In 2014, noted photographer Nan Goldin was prescribed Oxycontin after surgery, and the ensuing addiction nearly killed her. Now fully recovered, Goldin leads protests at major museums to get them to stop accepting Sackler/Purdue Pharma money, and stop displaying their name. Director Poitras captures this vital initiative, while weaving in elements of Goldin’s difficult early life that informed her art and the causes she embraced.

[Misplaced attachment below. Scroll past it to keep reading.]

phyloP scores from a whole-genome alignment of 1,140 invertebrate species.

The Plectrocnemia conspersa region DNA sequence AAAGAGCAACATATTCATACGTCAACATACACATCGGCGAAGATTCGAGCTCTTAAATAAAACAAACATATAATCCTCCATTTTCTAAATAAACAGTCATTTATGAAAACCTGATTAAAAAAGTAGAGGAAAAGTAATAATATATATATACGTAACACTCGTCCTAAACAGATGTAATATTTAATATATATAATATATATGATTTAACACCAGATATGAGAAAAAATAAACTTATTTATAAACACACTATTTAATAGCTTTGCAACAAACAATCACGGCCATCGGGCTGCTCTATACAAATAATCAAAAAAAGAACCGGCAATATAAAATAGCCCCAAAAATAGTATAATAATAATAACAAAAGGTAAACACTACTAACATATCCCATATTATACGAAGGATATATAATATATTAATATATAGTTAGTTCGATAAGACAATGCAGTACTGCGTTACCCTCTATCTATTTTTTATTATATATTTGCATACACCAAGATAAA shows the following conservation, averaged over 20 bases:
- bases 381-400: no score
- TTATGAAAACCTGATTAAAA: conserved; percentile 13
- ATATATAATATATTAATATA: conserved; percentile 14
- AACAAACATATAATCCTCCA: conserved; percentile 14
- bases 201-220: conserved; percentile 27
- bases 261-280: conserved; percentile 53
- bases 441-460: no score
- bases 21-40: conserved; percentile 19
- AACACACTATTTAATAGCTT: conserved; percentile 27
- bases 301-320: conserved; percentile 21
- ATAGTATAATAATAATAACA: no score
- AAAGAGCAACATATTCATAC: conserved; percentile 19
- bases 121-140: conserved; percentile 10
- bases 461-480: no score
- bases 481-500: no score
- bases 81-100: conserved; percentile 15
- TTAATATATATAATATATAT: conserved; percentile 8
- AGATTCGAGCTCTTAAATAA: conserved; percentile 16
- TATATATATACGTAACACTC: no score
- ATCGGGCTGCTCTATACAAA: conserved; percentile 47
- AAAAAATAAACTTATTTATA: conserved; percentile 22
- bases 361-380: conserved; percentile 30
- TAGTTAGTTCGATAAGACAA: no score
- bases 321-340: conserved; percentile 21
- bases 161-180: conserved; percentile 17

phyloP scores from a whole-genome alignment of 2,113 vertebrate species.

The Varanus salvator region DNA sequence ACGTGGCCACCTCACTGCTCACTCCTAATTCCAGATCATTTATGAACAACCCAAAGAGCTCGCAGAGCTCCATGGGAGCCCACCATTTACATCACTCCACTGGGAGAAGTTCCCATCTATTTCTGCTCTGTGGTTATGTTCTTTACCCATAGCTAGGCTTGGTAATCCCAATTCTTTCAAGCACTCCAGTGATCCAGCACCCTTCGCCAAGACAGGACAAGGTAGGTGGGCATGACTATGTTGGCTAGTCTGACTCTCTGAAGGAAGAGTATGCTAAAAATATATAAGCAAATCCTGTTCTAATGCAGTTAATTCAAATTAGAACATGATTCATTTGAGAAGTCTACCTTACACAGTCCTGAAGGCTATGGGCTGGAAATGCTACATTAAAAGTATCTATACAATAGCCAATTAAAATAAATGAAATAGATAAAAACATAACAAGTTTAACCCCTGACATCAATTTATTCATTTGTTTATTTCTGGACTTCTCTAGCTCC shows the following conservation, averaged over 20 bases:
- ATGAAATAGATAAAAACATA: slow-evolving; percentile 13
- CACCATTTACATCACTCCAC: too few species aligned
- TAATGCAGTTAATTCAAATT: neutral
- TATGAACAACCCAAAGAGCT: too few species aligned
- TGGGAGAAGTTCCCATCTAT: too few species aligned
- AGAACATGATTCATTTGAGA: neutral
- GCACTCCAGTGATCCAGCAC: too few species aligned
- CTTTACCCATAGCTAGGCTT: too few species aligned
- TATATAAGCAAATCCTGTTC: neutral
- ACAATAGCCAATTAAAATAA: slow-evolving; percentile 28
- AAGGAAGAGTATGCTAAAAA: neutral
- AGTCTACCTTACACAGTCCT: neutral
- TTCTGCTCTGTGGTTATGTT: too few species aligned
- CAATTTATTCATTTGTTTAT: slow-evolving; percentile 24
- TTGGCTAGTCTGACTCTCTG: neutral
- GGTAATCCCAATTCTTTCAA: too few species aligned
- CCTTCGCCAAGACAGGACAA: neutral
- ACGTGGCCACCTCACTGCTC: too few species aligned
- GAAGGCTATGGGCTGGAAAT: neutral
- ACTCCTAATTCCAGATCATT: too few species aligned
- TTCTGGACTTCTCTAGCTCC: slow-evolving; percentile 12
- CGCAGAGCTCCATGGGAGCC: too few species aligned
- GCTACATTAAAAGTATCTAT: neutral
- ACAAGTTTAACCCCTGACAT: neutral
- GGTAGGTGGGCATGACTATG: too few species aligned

Disturbing, fascinating doc balances Goldin’s gutsy recent activism with the artist’s troubled beginnings, including toxic parents and the suicide death of her beloved elder sister. Later, Goldin would lose countless friends to the AIDS epidemic, and the federal government’s anemic response to the crisis aroused her desire to speak out and act up. All the while, she was creating moody, evocative photography capturing the pain and tumult of her times. Even given the dark subject matter, “All the Beauty and the Bloodshed” is still a hopeful, even inspiring film, as we watch Goldin channel her outrage into positive action.